Part of the next generation were three painters who together represent the Golde Age of Sienese painting. I am referring to Simone Martini (ca. 1284-1344) and the brothers Pietro Lorenzetti (ca. 1280-1348) and Ambrogio Lorenzetti (ca. 1290-1348). I am beginning to repeat myself, but not much is known about the life of Simone Martini. He was probably a student of the aforementioned Duccio and it is certain that his brother-in-law was the painter Lippo Memmi (died 1356), who was also from Siena. I have previously discussed Simone Martini’s Maestà in the Palazzo Pubblico in Siena. However, Simone also painted far beyond the city limits, for instance in the basilica of San Francesco in Assisi. His talent drew the attention of the popes, who in that era were residing in Avignon. Simone Martini was employed at the papal court and died in Avignon in 1344. The Pinacoteca Nazionale possesses several of his works. We can for instance admire a beautiful Madonna della Misericordia and a panel painting about the posthumous miracles of Blessed Agostino Novello (1240-1309).

The artistic legacy of Pietro and Ambrogio Lorenzetti in Tuscany is huge. Suffice it for me to refer to Pietro’s famous Tarlati polyptych in the church of Santa Maria della Pieve in Arezzo or Ambrogio’s frescoes about Good and Bad Government in the aforementioned Palazzo Pubblico in Siena. Again – it is getting tedious – we know very little about the lives of the brothers. It is assumed that both succumbed to the Black Death in 1348. This plague may have claimed the lives of over half of the population of Siena and ushered in the end of the city’s Golden Age.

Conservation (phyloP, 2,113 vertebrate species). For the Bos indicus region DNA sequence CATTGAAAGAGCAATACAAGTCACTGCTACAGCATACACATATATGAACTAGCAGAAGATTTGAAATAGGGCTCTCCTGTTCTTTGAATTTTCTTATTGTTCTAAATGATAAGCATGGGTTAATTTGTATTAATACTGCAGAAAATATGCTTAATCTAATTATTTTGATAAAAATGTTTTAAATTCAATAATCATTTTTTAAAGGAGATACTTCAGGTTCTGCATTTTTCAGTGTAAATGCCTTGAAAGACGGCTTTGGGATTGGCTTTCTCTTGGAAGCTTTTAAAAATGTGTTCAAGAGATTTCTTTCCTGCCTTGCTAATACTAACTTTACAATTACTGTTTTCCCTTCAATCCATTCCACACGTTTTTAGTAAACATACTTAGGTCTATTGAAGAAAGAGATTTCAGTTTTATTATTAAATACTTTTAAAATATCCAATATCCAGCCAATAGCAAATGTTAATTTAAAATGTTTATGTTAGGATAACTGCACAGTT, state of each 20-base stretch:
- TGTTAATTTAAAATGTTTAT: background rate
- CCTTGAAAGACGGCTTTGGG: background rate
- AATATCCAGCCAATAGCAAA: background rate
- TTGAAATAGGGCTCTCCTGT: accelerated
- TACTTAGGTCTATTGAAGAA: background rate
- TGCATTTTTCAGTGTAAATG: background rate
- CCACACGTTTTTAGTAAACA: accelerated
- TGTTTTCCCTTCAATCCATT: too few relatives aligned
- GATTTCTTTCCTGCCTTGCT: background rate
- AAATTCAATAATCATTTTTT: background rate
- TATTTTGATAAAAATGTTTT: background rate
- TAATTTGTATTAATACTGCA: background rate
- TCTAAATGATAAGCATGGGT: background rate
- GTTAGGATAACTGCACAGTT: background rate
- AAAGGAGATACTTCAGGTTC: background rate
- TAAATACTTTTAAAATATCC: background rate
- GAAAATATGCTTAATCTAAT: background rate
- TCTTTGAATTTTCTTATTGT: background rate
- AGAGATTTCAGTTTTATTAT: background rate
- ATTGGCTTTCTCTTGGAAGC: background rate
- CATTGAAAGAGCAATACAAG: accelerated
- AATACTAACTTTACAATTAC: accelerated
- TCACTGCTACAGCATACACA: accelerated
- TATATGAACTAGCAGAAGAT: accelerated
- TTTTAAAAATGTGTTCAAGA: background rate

Dream of Sobach – Pietro Lorenzetti.

Fortunately the Pinacoteca Nazionale has many beautiful works by the Lorenzetti brothers on display. Some of the works have predellas that are actually even more beautiful than the main scenes. An example is Pietro’s so-called Pala del Carmine, painted in 1327-1329, which comes from the deconsecrated convent of San Niccolò del Carmine in Siena. On the predella of the altarpiece we see, among other things, the dream of Sobach (father of the prophet Elijah, who is himself considered the “father of the Carmelites”) and the popes Honorius IV (1285-1287) and John XXII (1316-1334). The former grants the Carmelites their familiar white habits, while the latter hands them a papal bull that gives them the same privileges as the Franciscans and Dominicans. This historical event took place in 1326. For the same convent little brother Ambrogio painted an impressive Crucifixion (image above).

Pope John XXII grants a bull to the Carmelites – Pietro Lorenzetti.

After the plague of 1348 a new generation of painters entered the stage in Siena. One of them was Jacopo di Mino del Pellicciaio (born between 1315 and 1320, died ca. 1396). I had previously seen a work by him in the church of San Francesco in Siena. Believe it or not, but not much is known about his life. A Pellicciaio is a furrier, so that was likely the profession of his father or grandfather. Jacopo was probably a follower of Simone Martini, who died in 1344 (see above). As Jacopo himself died around 1396, it looks like his career spanned at least half a century. However, he never reached the same level of fame as his presumed master. In the Pinacoteca Nazionale we find a polyptych by Jacopo that was very well done. It shows us the Madonna and Child in the centre, flanked by Saints Clare of Assisi, John the Baptist, Augustine and Franciscus of Assisi. Unfortunately the museum provides no information about the provenance of the work.